Chicago Fire Weekly

Amid cancer treatment, Fire Weekly's Huebner speaks to the Chicago Fire first team

For players, an MLS offseason often brings with it a welcome period of downtime spent on reflection, family, and engaging in interests outside the game. For staff, it’s a time to take stock of lessons learned from the prior season’s successes and failures, as well as a chance enjoy a holiday lull.

For longtime Chicago Fire broadcaster and Fire Weekly host Fred Huebner, this was not the case.

“I had surgery in November to have my spleen removed,” he said. “My spleen was five times the size of an average spleen. They had to take part of my stomach out with it – just a small part – because the spleen was stuck to my stomach. There was also Lymphoma in that part of the stomach. They had to take that part out, too.”

Huebner was diagnosed with Large B Cell Lymphoma late in 2016, and has spent the last few months undergoing chemotherapy to combat the effects of the disease.

“It’s weird, because it’s eight hours of sitting there having poison put into you. That’s basically what chemo is. It’s trying to kill the cancer.”

“I’ve been pretty upfront with putting everything on Twitter and Facebook. I want to make sure everybody that knows me knows what’s going on. I’m still getting people that don’t see it and they text me and they say, ‘What, are you on vacation? We haven’t heard you for a while.’”

While a return to health has become Huebner’s priority in the ensuing months, a passion for the Chicago sports scene and a steady return to work at ESPN 1000 have kept the 59-year-old active in-between treatment sessions. He’d made it a priority to get to one of the Fire’s preseason sessions at The PrivateBank Fire Pitch, and Friday morning offered him that opportunity. Alongside Fire Weekly co-hosts Paul Tenorio and Frank Klopas, he’d get his first look at the 2017 edition of the squad. Huebner received a surprise offer prior to the team's workout.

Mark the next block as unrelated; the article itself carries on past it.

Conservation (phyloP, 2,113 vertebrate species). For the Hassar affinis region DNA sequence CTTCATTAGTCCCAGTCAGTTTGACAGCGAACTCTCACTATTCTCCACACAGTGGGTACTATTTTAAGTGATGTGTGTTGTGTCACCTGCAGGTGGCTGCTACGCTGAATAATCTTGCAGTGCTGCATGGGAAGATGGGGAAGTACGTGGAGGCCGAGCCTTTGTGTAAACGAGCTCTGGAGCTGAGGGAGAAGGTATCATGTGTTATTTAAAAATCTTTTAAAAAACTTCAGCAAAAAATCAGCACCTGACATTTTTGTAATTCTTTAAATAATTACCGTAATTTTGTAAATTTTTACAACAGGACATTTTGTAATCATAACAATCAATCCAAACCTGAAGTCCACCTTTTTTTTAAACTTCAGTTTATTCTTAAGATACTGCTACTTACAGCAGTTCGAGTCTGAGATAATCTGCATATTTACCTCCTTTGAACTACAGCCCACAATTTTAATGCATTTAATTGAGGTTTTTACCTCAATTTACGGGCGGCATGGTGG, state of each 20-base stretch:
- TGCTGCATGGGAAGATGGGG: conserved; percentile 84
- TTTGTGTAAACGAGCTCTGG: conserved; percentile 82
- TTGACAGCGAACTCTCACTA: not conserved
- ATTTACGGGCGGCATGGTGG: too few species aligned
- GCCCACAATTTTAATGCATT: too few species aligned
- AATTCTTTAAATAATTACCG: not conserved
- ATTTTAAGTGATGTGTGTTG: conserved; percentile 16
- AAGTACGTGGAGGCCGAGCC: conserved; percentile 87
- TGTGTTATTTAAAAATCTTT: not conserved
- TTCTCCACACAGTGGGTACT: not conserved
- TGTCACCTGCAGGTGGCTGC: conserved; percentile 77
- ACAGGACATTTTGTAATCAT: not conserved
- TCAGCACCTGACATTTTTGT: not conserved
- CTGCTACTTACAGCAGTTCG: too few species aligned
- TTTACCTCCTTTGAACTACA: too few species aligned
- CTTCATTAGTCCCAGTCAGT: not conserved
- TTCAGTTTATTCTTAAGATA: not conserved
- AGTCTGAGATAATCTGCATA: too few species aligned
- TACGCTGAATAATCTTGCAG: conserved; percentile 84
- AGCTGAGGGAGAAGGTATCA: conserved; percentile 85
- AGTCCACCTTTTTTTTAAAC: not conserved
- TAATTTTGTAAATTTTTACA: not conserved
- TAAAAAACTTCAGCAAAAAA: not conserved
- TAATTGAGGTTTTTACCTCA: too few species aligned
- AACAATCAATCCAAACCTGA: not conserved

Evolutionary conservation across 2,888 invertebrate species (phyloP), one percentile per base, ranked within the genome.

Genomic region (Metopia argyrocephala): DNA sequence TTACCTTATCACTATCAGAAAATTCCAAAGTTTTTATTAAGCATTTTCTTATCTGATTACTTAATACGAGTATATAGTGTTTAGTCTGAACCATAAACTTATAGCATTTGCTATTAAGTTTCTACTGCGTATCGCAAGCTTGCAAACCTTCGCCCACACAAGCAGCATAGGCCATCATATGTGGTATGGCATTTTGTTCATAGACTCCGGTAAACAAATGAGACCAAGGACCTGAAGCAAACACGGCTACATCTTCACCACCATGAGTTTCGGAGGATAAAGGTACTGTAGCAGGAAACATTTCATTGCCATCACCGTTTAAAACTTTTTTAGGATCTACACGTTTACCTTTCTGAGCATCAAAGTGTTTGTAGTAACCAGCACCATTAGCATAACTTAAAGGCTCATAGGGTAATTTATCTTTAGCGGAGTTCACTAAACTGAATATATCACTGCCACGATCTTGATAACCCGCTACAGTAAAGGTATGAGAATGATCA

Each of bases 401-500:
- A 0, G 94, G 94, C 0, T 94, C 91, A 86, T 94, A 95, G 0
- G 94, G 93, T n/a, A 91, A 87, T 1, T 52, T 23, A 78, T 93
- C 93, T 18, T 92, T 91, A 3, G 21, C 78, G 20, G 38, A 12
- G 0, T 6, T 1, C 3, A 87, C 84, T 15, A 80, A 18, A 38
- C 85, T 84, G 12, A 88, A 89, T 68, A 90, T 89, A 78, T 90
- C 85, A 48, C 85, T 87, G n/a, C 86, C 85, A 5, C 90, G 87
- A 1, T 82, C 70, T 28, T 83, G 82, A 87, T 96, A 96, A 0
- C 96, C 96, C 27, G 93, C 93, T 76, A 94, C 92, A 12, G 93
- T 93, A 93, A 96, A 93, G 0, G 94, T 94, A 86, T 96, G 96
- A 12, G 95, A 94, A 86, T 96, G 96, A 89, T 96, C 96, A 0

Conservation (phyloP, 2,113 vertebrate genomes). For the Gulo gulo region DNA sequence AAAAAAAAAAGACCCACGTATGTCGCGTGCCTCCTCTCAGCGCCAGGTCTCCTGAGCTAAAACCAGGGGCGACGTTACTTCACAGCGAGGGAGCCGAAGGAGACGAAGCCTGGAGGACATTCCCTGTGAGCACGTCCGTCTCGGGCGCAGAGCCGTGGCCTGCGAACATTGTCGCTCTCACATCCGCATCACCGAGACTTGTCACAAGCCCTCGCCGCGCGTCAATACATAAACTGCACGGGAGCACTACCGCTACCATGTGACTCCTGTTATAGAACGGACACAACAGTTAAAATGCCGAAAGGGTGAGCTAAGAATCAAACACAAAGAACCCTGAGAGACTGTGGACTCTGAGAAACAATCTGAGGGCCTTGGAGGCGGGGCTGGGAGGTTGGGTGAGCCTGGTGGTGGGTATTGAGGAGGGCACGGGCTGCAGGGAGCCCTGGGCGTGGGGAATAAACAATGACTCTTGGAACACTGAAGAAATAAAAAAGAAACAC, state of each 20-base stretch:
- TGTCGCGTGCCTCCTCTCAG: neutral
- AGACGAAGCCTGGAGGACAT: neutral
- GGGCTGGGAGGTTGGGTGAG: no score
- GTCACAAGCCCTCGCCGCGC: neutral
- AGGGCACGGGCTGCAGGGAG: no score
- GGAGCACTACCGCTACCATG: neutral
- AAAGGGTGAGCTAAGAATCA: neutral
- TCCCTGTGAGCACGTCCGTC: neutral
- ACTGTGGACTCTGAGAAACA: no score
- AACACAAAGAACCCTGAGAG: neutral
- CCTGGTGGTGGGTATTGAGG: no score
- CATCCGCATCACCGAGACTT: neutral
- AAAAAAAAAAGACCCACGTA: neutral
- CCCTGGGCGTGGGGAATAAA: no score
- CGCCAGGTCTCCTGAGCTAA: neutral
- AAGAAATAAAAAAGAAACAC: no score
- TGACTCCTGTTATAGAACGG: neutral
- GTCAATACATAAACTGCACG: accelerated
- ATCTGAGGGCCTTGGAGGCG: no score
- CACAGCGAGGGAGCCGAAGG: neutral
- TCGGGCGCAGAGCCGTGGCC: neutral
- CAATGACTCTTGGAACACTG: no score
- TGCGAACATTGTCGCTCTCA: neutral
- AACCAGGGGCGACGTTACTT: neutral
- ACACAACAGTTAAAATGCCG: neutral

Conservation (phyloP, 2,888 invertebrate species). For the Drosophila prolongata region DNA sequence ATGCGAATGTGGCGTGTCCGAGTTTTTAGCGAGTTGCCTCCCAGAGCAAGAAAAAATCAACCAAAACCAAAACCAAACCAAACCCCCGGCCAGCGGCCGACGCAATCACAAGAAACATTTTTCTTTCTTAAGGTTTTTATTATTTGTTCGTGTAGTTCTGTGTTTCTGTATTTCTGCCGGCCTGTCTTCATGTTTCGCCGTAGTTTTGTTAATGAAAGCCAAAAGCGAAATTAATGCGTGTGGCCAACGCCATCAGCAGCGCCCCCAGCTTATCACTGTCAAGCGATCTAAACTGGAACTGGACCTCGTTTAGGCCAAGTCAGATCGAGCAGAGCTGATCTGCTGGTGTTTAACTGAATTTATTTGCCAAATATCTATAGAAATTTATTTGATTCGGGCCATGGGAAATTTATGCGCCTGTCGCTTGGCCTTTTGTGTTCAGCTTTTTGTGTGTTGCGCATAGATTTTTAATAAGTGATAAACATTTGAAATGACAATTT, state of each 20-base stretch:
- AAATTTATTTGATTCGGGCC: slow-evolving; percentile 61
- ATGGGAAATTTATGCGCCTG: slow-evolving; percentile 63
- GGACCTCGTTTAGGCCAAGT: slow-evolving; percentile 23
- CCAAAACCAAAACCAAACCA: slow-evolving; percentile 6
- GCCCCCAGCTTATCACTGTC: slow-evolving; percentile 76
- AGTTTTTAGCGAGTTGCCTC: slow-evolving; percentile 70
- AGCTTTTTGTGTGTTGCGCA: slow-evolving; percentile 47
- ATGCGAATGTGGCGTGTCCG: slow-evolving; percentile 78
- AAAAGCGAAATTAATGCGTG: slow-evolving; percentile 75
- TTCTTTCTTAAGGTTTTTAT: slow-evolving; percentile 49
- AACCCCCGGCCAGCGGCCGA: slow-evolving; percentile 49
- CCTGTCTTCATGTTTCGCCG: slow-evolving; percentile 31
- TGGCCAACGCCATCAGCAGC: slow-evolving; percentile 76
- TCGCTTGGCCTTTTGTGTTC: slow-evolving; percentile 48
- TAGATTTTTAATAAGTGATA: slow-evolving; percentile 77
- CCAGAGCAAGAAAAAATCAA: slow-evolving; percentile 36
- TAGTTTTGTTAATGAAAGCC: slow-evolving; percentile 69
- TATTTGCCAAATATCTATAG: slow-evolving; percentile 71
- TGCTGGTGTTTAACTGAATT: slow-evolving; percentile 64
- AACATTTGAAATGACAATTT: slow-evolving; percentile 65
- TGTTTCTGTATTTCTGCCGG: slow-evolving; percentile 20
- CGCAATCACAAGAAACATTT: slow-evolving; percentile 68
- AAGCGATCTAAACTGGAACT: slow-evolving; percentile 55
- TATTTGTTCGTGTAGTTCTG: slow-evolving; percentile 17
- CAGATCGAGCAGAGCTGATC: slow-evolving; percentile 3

“I contacted Paul and Frank and I said, ‘I’m going to try to get out there on Friday if you guys want to come out,’” he said. “So I was there early today, and then when the players started to gather, (head coach Veljko) Pauno (Paunovic) comes up to me and says, 'I wanted to have you talk to the players.' That was a surprise to me.”

“Pauno then brought me in and introduced me to those who didn’t know me and mentioned how I was going through the battle with cancer. It was nice because I was able to talk to the guys, telling them I’ve been keeping an eye on them and looking forward to the season and all that stuff. Everybody was very receptive and very courteous. It was very nice, very surprising that the team and Pauno did that.”

“It was just going through his treatment, what he’s going through, and mainly how excited he is and important Chicago Fire Soccer is to him,’ Fire goalkeeper Matt Lampson said. “Very similar to me when I was going through it, soccer was very important to me as well. In times of turmoil like that, you want to hold on to something that is important to you. It really transcends health and gets your mind off of what you’re going through. I think that’s incredibly important.”

Lampson himself – the 2016 MLS WORKS Humanitarian of the Year - has been a very vocal advocate for cancer awareness in the time since enduring his own battle with Stage IV Hodgkin’s Lymphoma nine years ago.

“He and I talked about it and just – patient-to-patient – just talked about his treatment,” Lampson said. “Stuff like that helps when you get to relate and talk about each other and what we both are going through and what he went through and what I went through. I’m going to be there for him. I talk to him regularly and he’ll always have my support. He’ll always be a part of the Chicago Fire Soccer Club.”

While gradual, Huebner’s return to work has been marked by both an upbeat approach to his condition and an enthusiasm for the Fire’s 2017 additions and impending 20th season campaign.

“The weeks I don’t have chemo – I have chemo once every three weeks – I try to work three-to-four days a week or more. I feel fine right now. Until that changes, I’d like to keep working as much as possible. I’m not ready to hang it up yet.”

“You can see (forward Nemanja) Nikolic out there giving instruction on some of the drills, and things like that,” he said, following Friday morning’s training session. “Then you have a veteran like Juninho in the middle who really is going to help things out and solidify what has been a little bit of a tough area – the midfield – for the team, along with (midfielder Dax) McCarty. I think that’s a great thing. Getting the ball from the back to the front is very important in the game and I think the team has gone about the right way in the offseason.”

As the Fire first team and staff head to Florida for six preseason friendlies in preparation for their March 4 season-opener in Columbus, Huebner himself is preparing for another year of covering the Fire - cancer be damned. Now – after an offseason marked by personal trials – it’s his next challenge that has Huebner most excited. Fire faithful will have plenty of reasons to be excited about his coverage of the 2017 season.

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